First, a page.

When employers focus too much on candidates’ potential — the best they could do if they were motivated to do their best — they forget that the critical outcome they should try to predict is what people are actually likely to do once they are in the job, in particular their typical performance.

Poor fit: Talent is mainly personality in the right place. Asking detailed questions of your interviewers, speaking to employees, and figuring out whether you have much in common with high-performing incumbents in the same or similar role should help you predict fit. Of course, in some instances your main contribution to the organization or role may be to not fit in perfectly.

Disengagement: A common side-effect of poor fit. The most common drivers of disengagement is poor leadership, a better leader — someone who inspires and mentors you, provides objective and constructive feedback on your performance, and gets you excited about work when you wake up every morning.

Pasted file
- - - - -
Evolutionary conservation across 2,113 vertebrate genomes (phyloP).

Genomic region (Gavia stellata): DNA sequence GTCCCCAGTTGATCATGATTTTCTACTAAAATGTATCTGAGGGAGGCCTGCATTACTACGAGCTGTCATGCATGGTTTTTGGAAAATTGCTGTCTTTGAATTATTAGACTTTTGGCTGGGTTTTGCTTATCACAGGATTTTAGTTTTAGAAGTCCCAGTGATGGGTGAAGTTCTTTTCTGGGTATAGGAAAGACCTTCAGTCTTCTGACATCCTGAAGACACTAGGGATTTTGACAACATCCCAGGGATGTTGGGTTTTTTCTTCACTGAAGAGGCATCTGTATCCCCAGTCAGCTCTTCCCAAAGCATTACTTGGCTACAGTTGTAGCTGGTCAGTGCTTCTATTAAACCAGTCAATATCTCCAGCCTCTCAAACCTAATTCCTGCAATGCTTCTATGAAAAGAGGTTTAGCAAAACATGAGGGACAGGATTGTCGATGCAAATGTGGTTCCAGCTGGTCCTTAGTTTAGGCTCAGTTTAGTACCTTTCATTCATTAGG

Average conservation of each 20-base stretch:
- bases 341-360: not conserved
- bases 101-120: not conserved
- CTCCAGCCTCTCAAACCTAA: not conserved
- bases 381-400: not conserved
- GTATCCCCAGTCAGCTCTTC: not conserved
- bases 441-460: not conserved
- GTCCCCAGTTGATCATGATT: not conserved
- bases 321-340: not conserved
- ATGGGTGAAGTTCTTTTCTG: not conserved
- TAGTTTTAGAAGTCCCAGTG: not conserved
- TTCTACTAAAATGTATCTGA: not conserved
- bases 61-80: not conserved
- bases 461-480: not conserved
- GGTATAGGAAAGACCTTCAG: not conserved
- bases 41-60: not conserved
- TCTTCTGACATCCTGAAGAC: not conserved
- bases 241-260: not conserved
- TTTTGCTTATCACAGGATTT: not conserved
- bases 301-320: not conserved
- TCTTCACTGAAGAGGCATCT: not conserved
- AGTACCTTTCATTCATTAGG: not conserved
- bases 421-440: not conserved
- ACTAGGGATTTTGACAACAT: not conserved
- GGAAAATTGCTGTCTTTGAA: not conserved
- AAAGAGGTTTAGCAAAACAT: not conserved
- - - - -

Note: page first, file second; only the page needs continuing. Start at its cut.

Organizational politics: Although modern workplaces are generally fairer and more data-driven in their talent management practices than ever before, there’s still much progress to be made.

Personal circumstances: The final reason is almost too obvious to mention, but in today’s ever-more-absorbing and 24/7 world of work, it’s easy to forget that people also have a personal and private life, and that no matter how engaged and talented they are, personal drawbacks and setbacks will often interfere with their career success.

Extract of HBR article, 4 Reasons Talented Employees Don’t Reach Their Potential, Tomas Chamorro-Premuzic, MARCH 18, 2019

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